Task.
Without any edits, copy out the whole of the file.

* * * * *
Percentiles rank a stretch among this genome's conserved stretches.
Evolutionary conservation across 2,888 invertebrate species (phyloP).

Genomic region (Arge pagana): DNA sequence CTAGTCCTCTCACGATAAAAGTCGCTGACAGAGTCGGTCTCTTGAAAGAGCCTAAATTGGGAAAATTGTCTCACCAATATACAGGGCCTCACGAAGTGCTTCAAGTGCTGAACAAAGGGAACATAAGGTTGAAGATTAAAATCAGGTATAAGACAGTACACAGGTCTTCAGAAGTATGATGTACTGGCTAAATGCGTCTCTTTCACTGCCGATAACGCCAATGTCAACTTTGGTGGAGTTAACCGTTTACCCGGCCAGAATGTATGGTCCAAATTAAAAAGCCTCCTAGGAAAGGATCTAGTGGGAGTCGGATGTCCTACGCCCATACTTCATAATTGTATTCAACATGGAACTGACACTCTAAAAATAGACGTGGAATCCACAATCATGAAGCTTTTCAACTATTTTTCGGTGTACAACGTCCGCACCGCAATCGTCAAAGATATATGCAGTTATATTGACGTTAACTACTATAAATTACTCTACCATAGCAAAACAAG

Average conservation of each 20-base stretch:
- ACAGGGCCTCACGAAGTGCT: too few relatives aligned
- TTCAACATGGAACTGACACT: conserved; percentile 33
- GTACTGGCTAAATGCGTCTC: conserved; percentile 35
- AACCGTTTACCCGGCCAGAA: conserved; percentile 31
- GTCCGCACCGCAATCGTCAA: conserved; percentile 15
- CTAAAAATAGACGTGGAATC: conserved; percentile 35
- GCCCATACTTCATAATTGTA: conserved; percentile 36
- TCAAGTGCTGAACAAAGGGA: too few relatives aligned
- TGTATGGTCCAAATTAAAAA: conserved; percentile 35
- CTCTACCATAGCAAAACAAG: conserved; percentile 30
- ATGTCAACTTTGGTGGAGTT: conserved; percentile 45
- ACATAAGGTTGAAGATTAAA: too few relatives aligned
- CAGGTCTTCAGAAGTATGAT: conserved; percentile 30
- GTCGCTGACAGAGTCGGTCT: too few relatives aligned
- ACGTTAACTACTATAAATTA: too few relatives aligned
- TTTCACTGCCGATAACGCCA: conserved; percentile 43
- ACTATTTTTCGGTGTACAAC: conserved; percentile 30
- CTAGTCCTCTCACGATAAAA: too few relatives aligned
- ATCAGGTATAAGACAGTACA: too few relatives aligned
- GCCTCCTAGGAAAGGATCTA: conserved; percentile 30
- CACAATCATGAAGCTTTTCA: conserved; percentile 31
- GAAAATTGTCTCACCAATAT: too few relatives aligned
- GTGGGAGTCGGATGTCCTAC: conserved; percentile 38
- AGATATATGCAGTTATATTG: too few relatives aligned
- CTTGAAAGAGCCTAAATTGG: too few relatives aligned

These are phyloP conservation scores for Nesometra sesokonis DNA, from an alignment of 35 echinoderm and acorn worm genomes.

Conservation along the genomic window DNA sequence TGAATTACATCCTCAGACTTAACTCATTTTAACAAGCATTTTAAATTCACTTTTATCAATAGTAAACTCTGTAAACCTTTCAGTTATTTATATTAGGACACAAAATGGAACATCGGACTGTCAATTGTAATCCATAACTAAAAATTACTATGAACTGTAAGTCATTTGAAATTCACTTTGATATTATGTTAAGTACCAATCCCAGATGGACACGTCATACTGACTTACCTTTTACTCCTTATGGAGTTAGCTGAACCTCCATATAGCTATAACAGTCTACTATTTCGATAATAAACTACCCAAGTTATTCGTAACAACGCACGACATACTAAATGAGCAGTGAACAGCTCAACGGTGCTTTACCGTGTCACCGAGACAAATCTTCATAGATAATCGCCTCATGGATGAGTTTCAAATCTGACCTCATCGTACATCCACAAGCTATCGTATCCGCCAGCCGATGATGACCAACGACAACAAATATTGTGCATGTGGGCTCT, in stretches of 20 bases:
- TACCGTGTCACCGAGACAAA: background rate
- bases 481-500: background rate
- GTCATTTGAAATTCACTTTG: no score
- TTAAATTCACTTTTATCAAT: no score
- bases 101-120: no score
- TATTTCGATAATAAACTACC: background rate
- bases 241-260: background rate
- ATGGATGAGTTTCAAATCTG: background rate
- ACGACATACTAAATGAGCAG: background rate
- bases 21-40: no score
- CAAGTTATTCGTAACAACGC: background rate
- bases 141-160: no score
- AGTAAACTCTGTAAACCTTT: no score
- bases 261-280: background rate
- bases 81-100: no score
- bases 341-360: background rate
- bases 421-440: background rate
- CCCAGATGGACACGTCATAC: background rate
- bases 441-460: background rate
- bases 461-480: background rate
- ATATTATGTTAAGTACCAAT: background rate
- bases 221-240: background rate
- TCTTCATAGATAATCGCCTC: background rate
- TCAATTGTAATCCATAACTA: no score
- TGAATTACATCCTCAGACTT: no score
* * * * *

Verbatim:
Percentiles rank a stretch among this genome's conserved stretches.
Evolutionary conservation across 2,888 invertebrate species (phyloP).

Genomic region (Arge pagana): DNA sequence CTAGTCCTCTCACGATAAAAGTCGCTGACAGAGTCGGTCTCTTGAAAGAGCCTAAATTGGGAAAATTGTCTCACCAATATACAGGGCCTCACGAAGTGCTTCAAGTGCTGAACAAAGGGAACATAAGGTTGAAGATTAAAATCAGGTATAAGACAGTACACAGGTCTTCAGAAGTATGATGTACTGGCTAAATGCGTCTCTTTCACTGCCGATAACGCCAATGTCAACTTTGGTGGAGTTAACCGTTTACCCGGCCAGAATGTATGGTCCAAATTAAAAAGCCTCCTAGGAAAGGATCTAGTGGGAGTCGGATGTCCTACGCCCATACTTCATAATTGTATTCAACATGGAACTGACACTCTAAAAATAGACGTGGAATCCACAATCATGAAGCTTTTCAACTATTTTTCGGTGTACAACGTCCGCACCGCAATCGTCAAAGATATATGCAGTTATATTGACGTTAACTACTATAAATTACTCTACCATAGCAAAACAAG

Average conservation of each 20-base stretch:
- ACAGGGCCTCACGAAGTGCT: too few relatives aligned
- TTCAACATGGAACTGACACT: conserved; percentile 33
- GTACTGGCTAAATGCGTCTC: conserved; percentile 35
- AACCGTTTACCCGGCCAGAA: conserved; percentile 31
- GTCCGCACCGCAATCGTCAA: conserved; percentile 15
- CTAAAAATAGACGTGGAATC: conserved; percentile 35
- GCCCATACTTCATAATTGTA: conserved; percentile 36
- TCAAGTGCTGAACAAAGGGA: too few relatives aligned
- TGTATGGTCCAAATTAAAAA: conserved; percentile 35
- CTCTACCATAGCAAAACAAG: conserved; percentile 30
- ATGTCAACTTTGGTGGAGTT: conserved; percentile 45
- ACATAAGGTTGAAGATTAAA: too few relatives aligned
- CAGGTCTTCAGAAGTATGAT: conserved; percentile 30
- GTCGCTGACAGAGTCGGTCT: too few relatives aligned
- ACGTTAACTACTATAAATTA: too few relatives aligned
- TTTCACTGCCGATAACGCCA: conserved; percentile 43
- ACTATTTTTCGGTGTACAAC: conserved; percentile 30
- CTAGTCCTCTCACGATAAAA: too few relatives aligned
- ATCAGGTATAAGACAGTACA: too few relatives aligned
- GCCTCCTAGGAAAGGATCTA: conserved; percentile 30
- CACAATCATGAAGCTTTTCA: conserved; percentile 31
- GAAAATTGTCTCACCAATAT: too few relatives aligned
- GTGGGAGTCGGATGTCCTAC: conserved; percentile 38
- AGATATATGCAGTTATATTG: too few relatives aligned
- CTTGAAAGAGCCTAAATTGG: too few relatives aligned

These are phyloP conservation scores for Nesometra sesokonis DNA, from an alignment of 35 echinoderm and acorn worm genomes.

Conservation along the genomic window DNA sequence TGAATTACATCCTCAGACTTAACTCATTTTAACAAGCATTTTAAATTCACTTTTATCAATAGTAAACTCTGTAAACCTTTCAGTTATTTATATTAGGACACAAAATGGAACATCGGACTGTCAATTGTAATCCATAACTAAAAATTACTATGAACTGTAAGTCATTTGAAATTCACTTTGATATTATGTTAAGTACCAATCCCAGATGGACACGTCATACTGACTTACCTTTTACTCCTTATGGAGTTAGCTGAACCTCCATATAGCTATAACAGTCTACTATTTCGATAATAAACTACCCAAGTTATTCGTAACAACGCACGACATACTAAATGAGCAGTGAACAGCTCAACGGTGCTTTACCGTGTCACCGAGACAAATCTTCATAGATAATCGCCTCATGGATGAGTTTCAAATCTGACCTCATCGTACATCCACAAGCTATCGTATCCGCCAGCCGATGATGACCAACGACAACAAATATTGTGCATGTGGGCTCT, in stretches of 20 bases:
- TACCGTGTCACCGAGACAAA: background rate
- bases 481-500: background rate
- GTCATTTGAAATTCACTTTG: no score
- TTAAATTCACTTTTATCAAT: no score
- bases 101-120: no score
- TATTTCGATAATAAACTACC: background rate
- bases 241-260: background rate
- ATGGATGAGTTTCAAATCTG: background rate
- ACGACATACTAAATGAGCAG: background rate
- bases 21-40: no score
- CAAGTTATTCGTAACAACGC: background rate
- bases 141-160: no score
- AGTAAACTCTGTAAACCTTT: no score
- bases 261-280: background rate
- bases 81-100: no score
- bases 341-360: background rate
- bases 421-440: background rate
- CCCAGATGGACACGTCATAC: background rate
- bases 441-460: background rate
- bases 461-480: background rate
- ATATTATGTTAAGTACCAAT: background rate
- bases 221-240: background rate
- TCTTCATAGATAATCGCCTC: background rate
- TCAATTGTAATCCATAACTA: no score
- TGAATTACATCCTCAGACTT: no score